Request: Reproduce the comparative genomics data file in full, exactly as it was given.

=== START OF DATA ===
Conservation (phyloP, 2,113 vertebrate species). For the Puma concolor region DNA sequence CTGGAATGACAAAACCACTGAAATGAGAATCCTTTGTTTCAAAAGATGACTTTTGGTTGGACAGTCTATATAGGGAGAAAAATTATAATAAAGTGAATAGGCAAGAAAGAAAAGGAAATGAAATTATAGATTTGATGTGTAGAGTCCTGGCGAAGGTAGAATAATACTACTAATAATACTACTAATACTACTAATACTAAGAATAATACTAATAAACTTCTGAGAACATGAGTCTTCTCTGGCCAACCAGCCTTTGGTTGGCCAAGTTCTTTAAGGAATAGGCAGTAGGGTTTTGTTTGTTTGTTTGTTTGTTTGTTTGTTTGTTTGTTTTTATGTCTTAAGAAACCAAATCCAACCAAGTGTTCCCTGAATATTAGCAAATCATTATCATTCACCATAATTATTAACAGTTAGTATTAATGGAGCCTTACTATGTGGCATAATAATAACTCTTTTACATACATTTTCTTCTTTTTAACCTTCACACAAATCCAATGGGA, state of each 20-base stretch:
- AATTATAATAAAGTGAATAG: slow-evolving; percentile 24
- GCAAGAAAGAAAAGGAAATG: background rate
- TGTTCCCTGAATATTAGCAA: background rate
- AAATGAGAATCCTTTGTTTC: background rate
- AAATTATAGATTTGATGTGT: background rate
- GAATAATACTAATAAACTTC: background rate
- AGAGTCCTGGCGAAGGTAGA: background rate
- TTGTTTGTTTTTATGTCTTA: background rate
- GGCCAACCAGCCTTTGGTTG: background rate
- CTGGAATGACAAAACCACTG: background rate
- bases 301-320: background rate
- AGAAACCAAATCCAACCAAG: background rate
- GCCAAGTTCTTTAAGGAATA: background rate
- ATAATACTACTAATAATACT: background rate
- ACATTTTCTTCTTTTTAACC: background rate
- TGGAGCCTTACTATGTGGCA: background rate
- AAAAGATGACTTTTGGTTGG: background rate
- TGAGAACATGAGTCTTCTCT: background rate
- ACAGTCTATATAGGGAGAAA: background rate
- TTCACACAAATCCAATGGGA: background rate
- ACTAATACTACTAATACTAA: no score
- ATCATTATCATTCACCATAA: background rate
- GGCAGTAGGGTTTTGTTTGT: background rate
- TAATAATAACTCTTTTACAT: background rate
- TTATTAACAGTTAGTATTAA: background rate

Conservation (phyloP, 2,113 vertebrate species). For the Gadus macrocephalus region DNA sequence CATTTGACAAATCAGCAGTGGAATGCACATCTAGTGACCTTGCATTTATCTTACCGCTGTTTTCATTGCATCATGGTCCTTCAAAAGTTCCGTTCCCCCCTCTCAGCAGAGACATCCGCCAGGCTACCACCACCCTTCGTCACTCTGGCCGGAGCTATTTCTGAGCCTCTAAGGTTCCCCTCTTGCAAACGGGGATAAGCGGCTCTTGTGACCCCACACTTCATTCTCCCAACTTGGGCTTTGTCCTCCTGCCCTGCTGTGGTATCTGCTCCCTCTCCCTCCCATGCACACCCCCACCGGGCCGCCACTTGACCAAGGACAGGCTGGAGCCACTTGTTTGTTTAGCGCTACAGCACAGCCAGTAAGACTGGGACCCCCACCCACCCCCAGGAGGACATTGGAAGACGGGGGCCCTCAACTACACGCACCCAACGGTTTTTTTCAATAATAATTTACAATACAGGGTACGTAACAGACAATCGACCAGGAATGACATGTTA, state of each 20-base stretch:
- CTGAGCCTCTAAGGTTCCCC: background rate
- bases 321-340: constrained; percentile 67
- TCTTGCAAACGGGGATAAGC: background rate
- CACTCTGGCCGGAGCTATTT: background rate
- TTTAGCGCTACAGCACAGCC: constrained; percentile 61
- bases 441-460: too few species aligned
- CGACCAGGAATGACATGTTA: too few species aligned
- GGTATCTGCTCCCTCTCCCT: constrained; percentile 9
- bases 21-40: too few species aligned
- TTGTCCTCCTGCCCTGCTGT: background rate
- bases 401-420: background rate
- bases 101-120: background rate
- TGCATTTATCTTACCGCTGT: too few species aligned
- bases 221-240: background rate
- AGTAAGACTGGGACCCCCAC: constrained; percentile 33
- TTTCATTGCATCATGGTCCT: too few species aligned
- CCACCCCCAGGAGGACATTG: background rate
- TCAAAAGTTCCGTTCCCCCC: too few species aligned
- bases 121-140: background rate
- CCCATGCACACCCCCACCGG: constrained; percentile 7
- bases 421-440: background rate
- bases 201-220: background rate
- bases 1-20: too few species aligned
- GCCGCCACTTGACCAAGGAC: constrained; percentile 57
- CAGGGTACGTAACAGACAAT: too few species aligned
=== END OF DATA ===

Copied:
Conservation (phyloP, 2,113 vertebrate species). For the Puma concolor region DNA sequence CTGGAATGACAAAACCACTGAAATGAGAATCCTTTGTTTCAAAAGATGACTTTTGGTTGGACAGTCTATATAGGGAGAAAAATTATAATAAAGTGAATAGGCAAGAAAGAAAAGGAAATGAAATTATAGATTTGATGTGTAGAGTCCTGGCGAAGGTAGAATAATACTACTAATAATACTACTAATACTACTAATACTAAGAATAATACTAATAAACTTCTGAGAACATGAGTCTTCTCTGGCCAACCAGCCTTTGGTTGGCCAAGTTCTTTAAGGAATAGGCAGTAGGGTTTTGTTTGTTTGTTTGTTTGTTTGTTTGTTTGTTTGTTTTTATGTCTTAAGAAACCAAATCCAACCAAGTGTTCCCTGAATATTAGCAAATCATTATCATTCACCATAATTATTAACAGTTAGTATTAATGGAGCCTTACTATGTGGCATAATAATAACTCTTTTACATACATTTTCTTCTTTTTAACCTTCACACAAATCCAATGGGA, state of each 20-base stretch:
- AATTATAATAAAGTGAATAG: slow-evolving; percentile 24
- GCAAGAAAGAAAAGGAAATG: background rate
- TGTTCCCTGAATATTAGCAA: background rate
- AAATGAGAATCCTTTGTTTC: background rate
- AAATTATAGATTTGATGTGT: background rate
- GAATAATACTAATAAACTTC: background rate
- AGAGTCCTGGCGAAGGTAGA: background rate
- TTGTTTGTTTTTATGTCTTA: background rate
- GGCCAACCAGCCTTTGGTTG: background rate
- CTGGAATGACAAAACCACTG: background rate
- bases 301-320: background rate
- AGAAACCAAATCCAACCAAG: background rate
- GCCAAGTTCTTTAAGGAATA: background rate
- ATAATACTACTAATAATACT: background rate
- ACATTTTCTTCTTTTTAACC: background rate
- TGGAGCCTTACTATGTGGCA: background rate
- AAAAGATGACTTTTGGTTGG: background rate
- TGAGAACATGAGTCTTCTCT: background rate
- ACAGTCTATATAGGGAGAAA: background rate
- TTCACACAAATCCAATGGGA: background rate
- ACTAATACTACTAATACTAA: no score
- ATCATTATCATTCACCATAA: background rate
- GGCAGTAGGGTTTTGTTTGT: background rate
- TAATAATAACTCTTTTACAT: background rate
- TTATTAACAGTTAGTATTAA: background rate

Conservation (phyloP, 2,113 vertebrate species). For the Gadus macrocephalus region DNA sequence CATTTGACAAATCAGCAGTGGAATGCACATCTAGTGACCTTGCATTTATCTTACCGCTGTTTTCATTGCATCATGGTCCTTCAAAAGTTCCGTTCCCCCCTCTCAGCAGAGACATCCGCCAGGCTACCACCACCCTTCGTCACTCTGGCCGGAGCTATTTCTGAGCCTCTAAGGTTCCCCTCTTGCAAACGGGGATAAGCGGCTCTTGTGACCCCACACTTCATTCTCCCAACTTGGGCTTTGTCCTCCTGCCCTGCTGTGGTATCTGCTCCCTCTCCCTCCCATGCACACCCCCACCGGGCCGCCACTTGACCAAGGACAGGCTGGAGCCACTTGTTTGTTTAGCGCTACAGCACAGCCAGTAAGACTGGGACCCCCACCCACCCCCAGGAGGACATTGGAAGACGGGGGCCCTCAACTACACGCACCCAACGGTTTTTTTCAATAATAATTTACAATACAGGGTACGTAACAGACAATCGACCAGGAATGACATGTTA, state of each 20-base stretch:
- CTGAGCCTCTAAGGTTCCCC: background rate
- bases 321-340: constrained; percentile 67
- TCTTGCAAACGGGGATAAGC: background rate
- CACTCTGGCCGGAGCTATTT: background rate
- TTTAGCGCTACAGCACAGCC: constrained; percentile 61
- bases 441-460: too few species aligned
- CGACCAGGAATGACATGTTA: too few species aligned
- GGTATCTGCTCCCTCTCCCT: constrained; percentile 9
- bases 21-40: too few species aligned
- TTGTCCTCCTGCCCTGCTGT: background rate
- bases 401-420: background rate
- bases 101-120: background rate
- TGCATTTATCTTACCGCTGT: too few species aligned
- bases 221-240: background rate
- AGTAAGACTGGGACCCCCAC: constrained; percentile 33
- TTTCATTGCATCATGGTCCT: too few species aligned
- CCACCCCCAGGAGGACATTG: background rate
- TCAAAAGTTCCGTTCCCCCC: too few species aligned
- bases 121-140: background rate
- CCCATGCACACCCCCACCGG: constrained; percentile 7
- bases 421-440: background rate
- bases 201-220: background rate
- bases 1-20: too few species aligned
- GCCGCCACTTGACCAAGGAC: constrained; percentile 57
- CAGGGTACGTAACAGACAAT: too few species aligned